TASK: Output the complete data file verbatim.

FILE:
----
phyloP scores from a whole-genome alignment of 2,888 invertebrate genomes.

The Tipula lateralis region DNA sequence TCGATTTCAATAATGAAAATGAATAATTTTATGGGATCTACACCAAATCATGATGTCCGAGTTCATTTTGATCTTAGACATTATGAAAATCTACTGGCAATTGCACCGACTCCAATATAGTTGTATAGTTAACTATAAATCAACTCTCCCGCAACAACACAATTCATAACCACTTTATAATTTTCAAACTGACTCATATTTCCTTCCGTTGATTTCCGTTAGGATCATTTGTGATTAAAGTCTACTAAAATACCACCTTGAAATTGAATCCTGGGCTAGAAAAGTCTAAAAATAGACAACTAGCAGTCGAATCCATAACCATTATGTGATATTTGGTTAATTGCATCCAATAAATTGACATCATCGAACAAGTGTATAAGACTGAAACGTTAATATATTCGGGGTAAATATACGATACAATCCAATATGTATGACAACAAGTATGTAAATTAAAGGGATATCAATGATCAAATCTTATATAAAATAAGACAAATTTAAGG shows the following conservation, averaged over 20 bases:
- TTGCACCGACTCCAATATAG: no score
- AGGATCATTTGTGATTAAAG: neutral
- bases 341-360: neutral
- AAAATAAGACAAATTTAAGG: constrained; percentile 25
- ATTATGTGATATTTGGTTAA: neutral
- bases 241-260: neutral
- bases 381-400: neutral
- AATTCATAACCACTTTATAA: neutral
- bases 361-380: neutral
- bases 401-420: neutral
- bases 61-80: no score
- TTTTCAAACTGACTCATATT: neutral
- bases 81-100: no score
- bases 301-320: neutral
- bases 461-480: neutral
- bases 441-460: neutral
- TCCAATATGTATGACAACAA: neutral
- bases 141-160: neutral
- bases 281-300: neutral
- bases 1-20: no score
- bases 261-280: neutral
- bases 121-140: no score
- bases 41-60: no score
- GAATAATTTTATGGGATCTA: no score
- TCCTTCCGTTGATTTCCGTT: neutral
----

phyloP scores from a whole-genome alignment of 2,888 invertebrate genomes.

The Tipula lateralis region DNA sequence TCGATTTCAATAATGAAAATGAATAATTTTATGGGATCTACACCAAATCATGATGTCCGAGTTCATTTTGATCTTAGACATTATGAAAATCTACTGGCAATTGCACCGACTCCAATATAGTTGTATAGTTAACTATAAATCAACTCTCCCGCAACAACACAATTCATAACCACTTTATAATTTTCAAACTGACTCATATTTCCTTCCGTTGATTTCCGTTAGGATCATTTGTGATTAAAGTCTACTAAAATACCACCTTGAAATTGAATCCTGGGCTAGAAAAGTCTAAAAATAGACAACTAGCAGTCGAATCCATAACCATTATGTGATATTTGGTTAATTGCATCCAATAAATTGACATCATCGAACAAGTGTATAAGACTGAAACGTTAATATATTCGGGGTAAATATACGATACAATCCAATATGTATGACAACAAGTATGTAAATTAAAGGGATATCAATGATCAAATCTTATATAAAATAAGACAAATTTAAGG shows the following conservation, averaged over 20 bases:
- TTGCACCGACTCCAATATAG: no score
- AGGATCATTTGTGATTAAAG: neutral
- bases 341-360: neutral
- AAAATAAGACAAATTTAAGG: constrained; percentile 25
- ATTATGTGATATTTGGTTAA: neutral
- bases 241-260: neutral
- bases 381-400: neutral
- AATTCATAACCACTTTATAA: neutral
- bases 361-380: neutral
- bases 401-420: neutral
- bases 61-80: no score
- TTTTCAAACTGACTCATATT: neutral
- bases 81-100: no score
- bases 301-320: neutral
- bases 461-480: neutral
- bases 441-460: neutral
- TCCAATATGTATGACAACAA: neutral
- bases 141-160: neutral
- bases 281-300: neutral
- bases 1-20: no score
- bases 261-280: neutral
- bases 121-140: no score
- bases 41-60: no score
- GAATAATTTTATGGGATCTA: no score
- TCCTTCCGTTGATTTCCGTT: neutral